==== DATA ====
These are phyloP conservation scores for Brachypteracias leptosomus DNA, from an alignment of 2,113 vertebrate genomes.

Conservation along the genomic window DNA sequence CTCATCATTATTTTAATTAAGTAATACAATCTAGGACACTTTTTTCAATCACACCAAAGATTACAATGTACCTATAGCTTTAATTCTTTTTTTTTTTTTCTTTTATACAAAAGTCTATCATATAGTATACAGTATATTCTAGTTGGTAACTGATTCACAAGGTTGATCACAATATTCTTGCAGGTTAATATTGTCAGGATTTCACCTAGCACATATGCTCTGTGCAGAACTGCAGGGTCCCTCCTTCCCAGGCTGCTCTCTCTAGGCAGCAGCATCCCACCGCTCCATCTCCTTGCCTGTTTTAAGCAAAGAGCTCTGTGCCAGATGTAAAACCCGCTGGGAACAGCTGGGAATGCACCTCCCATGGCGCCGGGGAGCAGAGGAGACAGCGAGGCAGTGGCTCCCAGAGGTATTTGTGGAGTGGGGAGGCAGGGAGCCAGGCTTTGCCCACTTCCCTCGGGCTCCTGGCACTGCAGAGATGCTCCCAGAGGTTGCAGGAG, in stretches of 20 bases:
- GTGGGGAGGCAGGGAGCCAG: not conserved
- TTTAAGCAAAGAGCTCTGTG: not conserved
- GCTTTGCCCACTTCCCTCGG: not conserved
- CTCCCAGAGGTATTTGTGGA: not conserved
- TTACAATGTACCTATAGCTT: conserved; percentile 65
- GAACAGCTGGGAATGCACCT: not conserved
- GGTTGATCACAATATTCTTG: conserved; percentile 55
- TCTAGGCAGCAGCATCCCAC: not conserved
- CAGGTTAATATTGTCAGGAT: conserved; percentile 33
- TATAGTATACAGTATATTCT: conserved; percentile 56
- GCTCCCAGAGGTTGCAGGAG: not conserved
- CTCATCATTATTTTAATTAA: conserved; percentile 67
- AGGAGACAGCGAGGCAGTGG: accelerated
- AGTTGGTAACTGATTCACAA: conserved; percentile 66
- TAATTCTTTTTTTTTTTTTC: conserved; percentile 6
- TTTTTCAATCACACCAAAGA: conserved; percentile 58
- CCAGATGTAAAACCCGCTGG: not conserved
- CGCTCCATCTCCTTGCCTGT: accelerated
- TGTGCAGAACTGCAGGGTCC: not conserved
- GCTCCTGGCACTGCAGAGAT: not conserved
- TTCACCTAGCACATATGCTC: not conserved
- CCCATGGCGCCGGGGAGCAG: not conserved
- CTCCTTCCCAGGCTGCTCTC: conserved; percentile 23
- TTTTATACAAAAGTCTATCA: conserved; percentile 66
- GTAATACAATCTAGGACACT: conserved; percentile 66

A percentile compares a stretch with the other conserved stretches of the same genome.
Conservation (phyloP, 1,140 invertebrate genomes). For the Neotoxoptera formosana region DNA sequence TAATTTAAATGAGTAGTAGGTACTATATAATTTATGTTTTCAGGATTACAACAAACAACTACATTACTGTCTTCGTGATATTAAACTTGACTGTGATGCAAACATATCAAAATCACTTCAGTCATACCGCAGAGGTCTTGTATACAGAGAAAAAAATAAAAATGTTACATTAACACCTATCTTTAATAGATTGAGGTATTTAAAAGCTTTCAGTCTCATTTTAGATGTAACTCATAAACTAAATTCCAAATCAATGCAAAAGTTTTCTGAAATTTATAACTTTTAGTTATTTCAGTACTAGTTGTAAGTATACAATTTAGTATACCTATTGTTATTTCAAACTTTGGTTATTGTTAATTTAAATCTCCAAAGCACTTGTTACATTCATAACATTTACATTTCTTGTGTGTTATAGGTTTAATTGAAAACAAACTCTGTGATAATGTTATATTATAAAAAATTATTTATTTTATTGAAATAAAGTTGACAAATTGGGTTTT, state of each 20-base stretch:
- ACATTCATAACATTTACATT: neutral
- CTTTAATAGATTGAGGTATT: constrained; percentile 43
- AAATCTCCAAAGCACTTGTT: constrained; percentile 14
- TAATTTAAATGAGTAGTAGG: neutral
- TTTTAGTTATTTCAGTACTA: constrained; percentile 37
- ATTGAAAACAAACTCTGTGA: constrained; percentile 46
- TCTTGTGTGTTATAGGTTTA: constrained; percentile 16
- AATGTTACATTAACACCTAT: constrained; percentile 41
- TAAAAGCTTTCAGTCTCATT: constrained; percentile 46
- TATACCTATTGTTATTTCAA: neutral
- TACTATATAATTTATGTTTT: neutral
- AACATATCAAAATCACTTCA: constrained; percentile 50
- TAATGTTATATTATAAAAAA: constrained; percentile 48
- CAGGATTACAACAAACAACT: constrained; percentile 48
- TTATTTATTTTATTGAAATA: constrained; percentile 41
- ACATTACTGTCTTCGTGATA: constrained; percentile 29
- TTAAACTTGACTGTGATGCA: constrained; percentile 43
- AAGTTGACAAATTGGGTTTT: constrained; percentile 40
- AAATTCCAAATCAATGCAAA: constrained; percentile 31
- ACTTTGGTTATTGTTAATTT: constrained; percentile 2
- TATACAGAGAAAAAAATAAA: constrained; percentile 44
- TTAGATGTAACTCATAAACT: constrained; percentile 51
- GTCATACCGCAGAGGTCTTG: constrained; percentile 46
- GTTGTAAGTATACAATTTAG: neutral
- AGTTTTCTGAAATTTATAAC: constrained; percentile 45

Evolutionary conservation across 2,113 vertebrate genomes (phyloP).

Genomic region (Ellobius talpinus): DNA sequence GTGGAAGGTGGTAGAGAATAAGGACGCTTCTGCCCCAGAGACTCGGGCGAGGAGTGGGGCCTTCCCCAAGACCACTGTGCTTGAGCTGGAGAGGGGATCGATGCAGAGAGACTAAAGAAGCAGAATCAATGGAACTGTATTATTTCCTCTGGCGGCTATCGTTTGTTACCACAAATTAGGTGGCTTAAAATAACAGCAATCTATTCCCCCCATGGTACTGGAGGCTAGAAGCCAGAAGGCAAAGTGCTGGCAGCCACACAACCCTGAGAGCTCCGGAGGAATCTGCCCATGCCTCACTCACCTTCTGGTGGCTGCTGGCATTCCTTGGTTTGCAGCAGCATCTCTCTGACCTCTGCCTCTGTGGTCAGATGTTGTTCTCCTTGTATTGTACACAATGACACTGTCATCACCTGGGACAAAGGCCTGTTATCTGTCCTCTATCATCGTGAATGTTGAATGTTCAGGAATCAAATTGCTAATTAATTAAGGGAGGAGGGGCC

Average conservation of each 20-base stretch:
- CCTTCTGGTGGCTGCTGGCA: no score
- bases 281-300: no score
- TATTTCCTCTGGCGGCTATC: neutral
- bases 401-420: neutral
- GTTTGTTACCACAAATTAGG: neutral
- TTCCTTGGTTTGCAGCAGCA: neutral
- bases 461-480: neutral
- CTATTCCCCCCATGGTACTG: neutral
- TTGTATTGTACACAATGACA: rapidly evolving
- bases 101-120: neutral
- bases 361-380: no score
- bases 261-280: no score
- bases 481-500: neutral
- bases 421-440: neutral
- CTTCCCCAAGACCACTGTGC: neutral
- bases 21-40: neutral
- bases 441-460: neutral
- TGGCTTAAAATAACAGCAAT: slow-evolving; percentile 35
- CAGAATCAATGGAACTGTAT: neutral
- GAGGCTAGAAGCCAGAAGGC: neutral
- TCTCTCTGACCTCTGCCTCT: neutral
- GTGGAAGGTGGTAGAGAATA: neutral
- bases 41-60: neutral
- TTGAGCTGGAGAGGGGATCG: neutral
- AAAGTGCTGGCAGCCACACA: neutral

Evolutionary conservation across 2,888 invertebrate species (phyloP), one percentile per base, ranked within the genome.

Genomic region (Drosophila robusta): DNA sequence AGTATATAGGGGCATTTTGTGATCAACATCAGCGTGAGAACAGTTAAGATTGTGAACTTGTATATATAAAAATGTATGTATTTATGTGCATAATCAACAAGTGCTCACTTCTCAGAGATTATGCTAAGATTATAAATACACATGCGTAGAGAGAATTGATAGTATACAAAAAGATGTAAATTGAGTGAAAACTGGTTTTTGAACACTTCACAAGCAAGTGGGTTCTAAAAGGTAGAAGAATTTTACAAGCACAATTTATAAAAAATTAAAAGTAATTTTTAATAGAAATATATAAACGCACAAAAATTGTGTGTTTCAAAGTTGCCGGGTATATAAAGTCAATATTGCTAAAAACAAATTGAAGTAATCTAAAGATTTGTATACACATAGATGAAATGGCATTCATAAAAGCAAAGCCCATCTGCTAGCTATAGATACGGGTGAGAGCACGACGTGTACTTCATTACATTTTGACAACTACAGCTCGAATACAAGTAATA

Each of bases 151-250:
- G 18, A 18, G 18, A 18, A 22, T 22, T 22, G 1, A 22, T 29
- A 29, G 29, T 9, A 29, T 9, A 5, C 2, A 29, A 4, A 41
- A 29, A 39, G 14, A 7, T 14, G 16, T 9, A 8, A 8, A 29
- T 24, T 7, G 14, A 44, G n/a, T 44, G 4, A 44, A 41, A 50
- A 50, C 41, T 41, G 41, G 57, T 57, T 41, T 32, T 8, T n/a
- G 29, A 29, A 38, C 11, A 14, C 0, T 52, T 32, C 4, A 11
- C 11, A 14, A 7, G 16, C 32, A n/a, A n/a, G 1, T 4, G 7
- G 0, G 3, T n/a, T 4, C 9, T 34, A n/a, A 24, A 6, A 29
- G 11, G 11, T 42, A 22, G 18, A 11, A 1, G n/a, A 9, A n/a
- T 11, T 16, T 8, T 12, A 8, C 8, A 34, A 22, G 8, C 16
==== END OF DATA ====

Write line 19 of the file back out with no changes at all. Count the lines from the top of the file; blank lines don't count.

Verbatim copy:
- CCAGATGTAAAACCCGCTGG: not conserved